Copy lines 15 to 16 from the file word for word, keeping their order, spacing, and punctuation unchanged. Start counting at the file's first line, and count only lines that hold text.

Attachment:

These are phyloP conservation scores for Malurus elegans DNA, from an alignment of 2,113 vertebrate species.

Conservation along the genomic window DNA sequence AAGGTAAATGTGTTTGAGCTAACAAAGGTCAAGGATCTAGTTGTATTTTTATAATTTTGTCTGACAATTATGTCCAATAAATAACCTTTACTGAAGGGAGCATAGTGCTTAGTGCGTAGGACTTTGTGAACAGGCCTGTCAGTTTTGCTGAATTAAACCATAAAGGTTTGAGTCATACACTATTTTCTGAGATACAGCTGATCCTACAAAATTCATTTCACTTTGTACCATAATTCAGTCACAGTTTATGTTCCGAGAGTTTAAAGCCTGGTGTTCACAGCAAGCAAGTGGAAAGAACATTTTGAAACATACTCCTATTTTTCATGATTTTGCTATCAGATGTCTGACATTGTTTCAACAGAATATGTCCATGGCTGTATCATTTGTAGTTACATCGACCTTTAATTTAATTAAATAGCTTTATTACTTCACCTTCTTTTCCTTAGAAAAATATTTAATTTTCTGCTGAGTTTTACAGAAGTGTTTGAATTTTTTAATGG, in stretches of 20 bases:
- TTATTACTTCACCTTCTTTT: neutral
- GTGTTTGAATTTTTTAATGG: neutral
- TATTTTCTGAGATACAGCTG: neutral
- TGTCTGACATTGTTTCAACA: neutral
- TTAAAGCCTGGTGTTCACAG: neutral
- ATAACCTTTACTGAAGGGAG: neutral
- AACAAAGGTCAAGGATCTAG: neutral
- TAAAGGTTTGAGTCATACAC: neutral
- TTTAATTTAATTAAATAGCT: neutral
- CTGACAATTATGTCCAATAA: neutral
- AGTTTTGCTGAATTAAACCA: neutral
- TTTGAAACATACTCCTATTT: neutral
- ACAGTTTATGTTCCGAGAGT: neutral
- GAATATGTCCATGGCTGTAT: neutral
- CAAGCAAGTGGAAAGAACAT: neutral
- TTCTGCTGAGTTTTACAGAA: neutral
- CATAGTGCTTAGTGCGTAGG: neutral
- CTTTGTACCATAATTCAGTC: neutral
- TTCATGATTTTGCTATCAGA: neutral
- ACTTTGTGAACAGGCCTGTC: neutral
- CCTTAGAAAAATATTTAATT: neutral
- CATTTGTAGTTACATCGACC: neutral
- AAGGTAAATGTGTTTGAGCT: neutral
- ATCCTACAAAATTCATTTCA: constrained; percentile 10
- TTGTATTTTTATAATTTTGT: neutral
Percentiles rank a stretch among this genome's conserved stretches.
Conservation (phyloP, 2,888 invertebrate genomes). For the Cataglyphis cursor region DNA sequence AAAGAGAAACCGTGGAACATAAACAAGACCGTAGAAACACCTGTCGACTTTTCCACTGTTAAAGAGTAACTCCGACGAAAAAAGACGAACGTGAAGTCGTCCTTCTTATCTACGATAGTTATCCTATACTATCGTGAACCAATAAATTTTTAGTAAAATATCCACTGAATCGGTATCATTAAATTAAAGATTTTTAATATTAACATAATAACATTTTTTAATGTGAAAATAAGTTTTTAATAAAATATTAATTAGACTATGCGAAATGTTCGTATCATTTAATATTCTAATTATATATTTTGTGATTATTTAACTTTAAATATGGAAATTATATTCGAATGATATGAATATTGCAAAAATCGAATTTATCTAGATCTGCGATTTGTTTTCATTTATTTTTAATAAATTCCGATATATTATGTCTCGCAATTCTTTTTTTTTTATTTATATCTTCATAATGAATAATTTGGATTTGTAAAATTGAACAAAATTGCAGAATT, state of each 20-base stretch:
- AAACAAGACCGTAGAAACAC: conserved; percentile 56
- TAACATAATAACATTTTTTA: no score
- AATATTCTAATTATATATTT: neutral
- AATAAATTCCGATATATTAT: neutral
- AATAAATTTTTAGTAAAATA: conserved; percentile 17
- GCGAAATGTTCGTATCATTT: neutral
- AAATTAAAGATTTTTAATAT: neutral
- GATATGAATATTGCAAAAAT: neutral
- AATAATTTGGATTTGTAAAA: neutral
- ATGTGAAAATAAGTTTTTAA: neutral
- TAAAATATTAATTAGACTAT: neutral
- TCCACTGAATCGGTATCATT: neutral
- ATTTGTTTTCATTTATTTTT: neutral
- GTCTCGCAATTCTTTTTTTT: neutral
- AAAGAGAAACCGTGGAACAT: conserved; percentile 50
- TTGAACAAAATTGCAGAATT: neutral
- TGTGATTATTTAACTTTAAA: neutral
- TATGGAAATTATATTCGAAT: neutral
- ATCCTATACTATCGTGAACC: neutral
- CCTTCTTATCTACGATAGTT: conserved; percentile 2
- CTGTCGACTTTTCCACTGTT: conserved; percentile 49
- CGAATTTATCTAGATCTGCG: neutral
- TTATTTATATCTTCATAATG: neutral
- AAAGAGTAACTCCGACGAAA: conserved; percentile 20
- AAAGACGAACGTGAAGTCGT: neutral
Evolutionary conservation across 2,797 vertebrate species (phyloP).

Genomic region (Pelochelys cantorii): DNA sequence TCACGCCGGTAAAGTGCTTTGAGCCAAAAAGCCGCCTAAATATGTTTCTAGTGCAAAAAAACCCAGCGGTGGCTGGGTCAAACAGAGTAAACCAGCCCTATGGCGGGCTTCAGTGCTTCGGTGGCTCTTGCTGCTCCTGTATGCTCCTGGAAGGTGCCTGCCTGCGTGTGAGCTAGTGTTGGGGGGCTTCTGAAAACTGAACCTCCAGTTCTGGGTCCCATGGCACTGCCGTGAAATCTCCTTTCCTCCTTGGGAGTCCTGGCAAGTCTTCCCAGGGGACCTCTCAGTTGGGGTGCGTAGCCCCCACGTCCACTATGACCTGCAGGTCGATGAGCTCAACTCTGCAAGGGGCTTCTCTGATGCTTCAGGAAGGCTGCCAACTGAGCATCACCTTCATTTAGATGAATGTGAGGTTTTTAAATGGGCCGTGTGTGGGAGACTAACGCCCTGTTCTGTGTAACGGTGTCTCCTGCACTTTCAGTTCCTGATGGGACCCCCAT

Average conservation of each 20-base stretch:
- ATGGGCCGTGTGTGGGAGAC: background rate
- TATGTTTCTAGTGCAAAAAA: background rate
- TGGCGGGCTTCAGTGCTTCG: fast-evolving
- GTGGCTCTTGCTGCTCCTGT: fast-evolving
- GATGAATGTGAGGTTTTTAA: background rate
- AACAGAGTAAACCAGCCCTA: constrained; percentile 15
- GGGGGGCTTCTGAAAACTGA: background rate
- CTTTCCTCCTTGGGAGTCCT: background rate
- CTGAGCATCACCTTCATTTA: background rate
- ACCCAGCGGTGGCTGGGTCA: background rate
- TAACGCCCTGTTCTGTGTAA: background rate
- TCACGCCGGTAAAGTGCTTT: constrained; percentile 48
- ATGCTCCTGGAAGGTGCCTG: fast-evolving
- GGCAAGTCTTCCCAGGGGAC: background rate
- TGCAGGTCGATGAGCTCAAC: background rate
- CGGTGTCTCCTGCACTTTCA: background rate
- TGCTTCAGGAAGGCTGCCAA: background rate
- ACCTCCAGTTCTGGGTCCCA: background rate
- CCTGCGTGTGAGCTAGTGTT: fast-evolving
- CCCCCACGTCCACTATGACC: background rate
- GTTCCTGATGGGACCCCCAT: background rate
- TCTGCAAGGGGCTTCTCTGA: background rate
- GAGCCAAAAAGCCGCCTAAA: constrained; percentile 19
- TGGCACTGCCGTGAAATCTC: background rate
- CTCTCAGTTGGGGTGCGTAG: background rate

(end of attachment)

- ACAGTTTATGTTCCGAGAGT: neutral
- GAATATGTCCATGGCTGTAT: neutral